Why “Zero Trust” is Critical to Compliance
It is a brand-new world when it comes to data privacy and security. New regulations like the General Data Protection Regulation (GDPR) and the California Consumer Privacy Act (CCPA) have joined PCI-DSS, HIPAA, and more than 25,000 other cybersecurity regulations passed since 2008.
Together, these regulations have vastly increased the workload on security teams already stretched thin by the sheer scale and complexity of modern software services. With so much data infrastructure currently residing outside the corporate firewall, the mandate now is to protect data and to keep track of it.
Most of the recent high-profile data breaches occurred after hackers exploited vulnerabilities at key endpoints and then moved laterally within the environment to their ultimate target. This is why many organizations are turning to a fledgling security model that is finally coming into its own — zero trust security.
In a zero trust paradigm, permissions alone do not confer or equate to trust. Zero trust verifies identity and payload each time an east-west movement is attempted, stopping the attack before data can be reached, much less breached. This exceeds the compliance requirements of today’s regulatory frameworks.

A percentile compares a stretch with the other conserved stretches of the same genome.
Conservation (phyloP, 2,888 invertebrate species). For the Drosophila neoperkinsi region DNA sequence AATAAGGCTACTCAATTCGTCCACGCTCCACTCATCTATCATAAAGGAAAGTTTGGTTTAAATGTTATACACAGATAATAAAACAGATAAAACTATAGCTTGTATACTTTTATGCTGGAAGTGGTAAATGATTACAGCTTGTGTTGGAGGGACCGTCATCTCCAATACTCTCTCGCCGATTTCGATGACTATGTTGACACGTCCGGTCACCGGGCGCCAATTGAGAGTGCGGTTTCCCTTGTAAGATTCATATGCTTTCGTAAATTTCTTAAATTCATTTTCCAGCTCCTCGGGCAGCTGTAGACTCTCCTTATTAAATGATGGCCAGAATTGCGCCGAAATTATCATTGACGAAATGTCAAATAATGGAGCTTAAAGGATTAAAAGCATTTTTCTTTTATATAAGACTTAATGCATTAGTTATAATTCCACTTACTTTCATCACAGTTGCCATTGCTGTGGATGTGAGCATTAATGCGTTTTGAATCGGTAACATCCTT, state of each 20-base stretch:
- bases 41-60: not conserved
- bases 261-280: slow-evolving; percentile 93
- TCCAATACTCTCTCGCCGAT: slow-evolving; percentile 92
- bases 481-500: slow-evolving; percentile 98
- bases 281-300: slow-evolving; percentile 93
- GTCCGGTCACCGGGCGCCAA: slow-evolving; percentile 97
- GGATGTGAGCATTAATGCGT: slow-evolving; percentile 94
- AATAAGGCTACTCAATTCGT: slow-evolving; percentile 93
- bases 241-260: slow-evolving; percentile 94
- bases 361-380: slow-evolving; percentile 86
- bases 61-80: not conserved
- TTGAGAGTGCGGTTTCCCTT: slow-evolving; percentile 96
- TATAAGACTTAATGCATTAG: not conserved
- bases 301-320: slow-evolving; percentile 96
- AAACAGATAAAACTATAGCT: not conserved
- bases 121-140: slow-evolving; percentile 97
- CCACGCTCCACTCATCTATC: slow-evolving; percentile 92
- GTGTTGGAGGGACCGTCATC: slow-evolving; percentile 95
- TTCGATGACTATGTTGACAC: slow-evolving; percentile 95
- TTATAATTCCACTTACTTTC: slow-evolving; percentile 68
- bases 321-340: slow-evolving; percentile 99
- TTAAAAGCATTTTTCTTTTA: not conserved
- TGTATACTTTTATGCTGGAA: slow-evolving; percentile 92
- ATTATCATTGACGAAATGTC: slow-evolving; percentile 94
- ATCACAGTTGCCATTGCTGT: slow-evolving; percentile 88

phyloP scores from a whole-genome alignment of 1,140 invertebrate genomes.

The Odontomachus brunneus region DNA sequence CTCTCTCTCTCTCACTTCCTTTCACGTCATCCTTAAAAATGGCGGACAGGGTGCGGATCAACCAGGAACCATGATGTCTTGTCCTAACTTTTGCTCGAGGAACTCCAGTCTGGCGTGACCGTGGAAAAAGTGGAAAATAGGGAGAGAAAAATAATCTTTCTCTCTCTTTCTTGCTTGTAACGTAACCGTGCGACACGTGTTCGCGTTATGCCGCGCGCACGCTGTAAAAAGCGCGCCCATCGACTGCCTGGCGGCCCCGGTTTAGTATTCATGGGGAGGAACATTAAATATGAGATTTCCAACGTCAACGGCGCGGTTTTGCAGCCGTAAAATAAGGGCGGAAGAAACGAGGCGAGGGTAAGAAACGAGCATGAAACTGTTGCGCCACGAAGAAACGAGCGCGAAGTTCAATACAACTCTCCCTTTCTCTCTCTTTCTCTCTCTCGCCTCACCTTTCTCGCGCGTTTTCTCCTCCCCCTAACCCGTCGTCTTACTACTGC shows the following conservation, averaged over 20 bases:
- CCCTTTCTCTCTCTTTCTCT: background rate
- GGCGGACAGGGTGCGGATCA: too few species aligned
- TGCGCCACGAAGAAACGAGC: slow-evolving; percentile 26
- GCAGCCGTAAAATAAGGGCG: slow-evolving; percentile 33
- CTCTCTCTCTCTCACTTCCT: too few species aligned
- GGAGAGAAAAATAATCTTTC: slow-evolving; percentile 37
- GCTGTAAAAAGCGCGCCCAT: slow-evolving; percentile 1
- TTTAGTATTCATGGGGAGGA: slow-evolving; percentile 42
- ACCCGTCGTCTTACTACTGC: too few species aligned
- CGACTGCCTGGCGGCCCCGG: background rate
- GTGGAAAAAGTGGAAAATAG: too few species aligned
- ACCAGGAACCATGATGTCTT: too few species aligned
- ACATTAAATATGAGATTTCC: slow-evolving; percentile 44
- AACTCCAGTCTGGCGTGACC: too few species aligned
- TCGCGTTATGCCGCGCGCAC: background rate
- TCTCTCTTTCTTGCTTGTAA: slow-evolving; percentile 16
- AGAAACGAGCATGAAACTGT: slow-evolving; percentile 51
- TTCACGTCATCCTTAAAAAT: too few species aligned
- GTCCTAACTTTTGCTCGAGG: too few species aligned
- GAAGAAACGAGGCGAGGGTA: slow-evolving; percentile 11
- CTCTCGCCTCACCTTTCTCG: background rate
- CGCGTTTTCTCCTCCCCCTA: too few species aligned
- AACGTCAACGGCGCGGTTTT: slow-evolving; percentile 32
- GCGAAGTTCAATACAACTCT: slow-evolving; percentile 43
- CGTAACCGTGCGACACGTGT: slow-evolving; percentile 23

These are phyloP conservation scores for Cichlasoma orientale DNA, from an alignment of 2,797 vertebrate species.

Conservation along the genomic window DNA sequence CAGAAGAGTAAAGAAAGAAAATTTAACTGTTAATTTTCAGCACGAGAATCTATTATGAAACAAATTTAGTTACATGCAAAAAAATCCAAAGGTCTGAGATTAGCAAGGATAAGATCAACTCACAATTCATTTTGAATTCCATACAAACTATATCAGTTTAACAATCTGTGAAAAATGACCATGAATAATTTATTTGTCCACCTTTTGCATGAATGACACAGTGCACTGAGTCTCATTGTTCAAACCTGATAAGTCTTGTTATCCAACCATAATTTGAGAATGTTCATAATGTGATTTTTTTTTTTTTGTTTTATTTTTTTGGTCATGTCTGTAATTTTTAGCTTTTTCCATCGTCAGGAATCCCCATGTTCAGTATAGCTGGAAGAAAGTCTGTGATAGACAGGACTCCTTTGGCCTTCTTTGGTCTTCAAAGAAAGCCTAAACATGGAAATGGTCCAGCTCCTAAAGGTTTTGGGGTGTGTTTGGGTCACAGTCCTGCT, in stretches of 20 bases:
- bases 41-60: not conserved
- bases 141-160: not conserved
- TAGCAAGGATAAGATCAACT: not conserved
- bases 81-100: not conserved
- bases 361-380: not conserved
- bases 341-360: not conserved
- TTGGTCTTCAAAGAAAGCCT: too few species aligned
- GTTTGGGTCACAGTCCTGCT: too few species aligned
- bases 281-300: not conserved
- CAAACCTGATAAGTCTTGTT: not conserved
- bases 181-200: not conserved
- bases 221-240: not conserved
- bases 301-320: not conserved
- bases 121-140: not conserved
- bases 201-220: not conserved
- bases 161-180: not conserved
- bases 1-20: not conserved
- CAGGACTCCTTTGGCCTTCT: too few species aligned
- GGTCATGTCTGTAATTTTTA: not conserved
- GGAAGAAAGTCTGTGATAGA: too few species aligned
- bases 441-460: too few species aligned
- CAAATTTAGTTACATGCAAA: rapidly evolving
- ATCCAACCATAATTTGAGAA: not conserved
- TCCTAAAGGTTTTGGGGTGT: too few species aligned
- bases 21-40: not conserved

Zero trust allows organizations to adopt a more rigorous security posture in two key ways:
Discovery of all network assets: Conducting an inventory of applications, databases and other key assets is the first step in any data security plan. Zero trust means that assets are discovered automatically, and compliance mandates can be applied through proper documentation and record-keeping.
Lock down access: Least privileged access is a core component of zero trust in which the enterprise adopts a policy of granting access only to those resources that actually require it. This reduces the attack surface and demonstrates to users, auditors, regulators and even courts that the organization has taken all reasonable steps to protect data from unauthorized access. As an added benefit, this leaves an audit trail to reconstruct security events if a breach occurs.
Without a mechanism for full discovery of network assets, personal information could be lurking un-managed and unprotected on any system in a network. Unfortunately, most enterprises have yet to upgrade their legacy security frameworks to fulfill these mandates.The best way to accomplish this is through partnership with a seasoned provider. While every enterprise is different, an experienced provider can help avoid the most serious pitfalls before they impact costs, deployment schedules, or the efficacy of compliance-driven security measures.
By adopting the zero trust model now, organizations can begin laying the groundwork for any and all challenges that arise in the future, while gaining a more thorough understanding of expanding, dynamic data architectures and the vulnerabilities they contain. Read more at HelpNetSecurity. Learn more about protecting your medical practice of business at HIPAAcraticRx.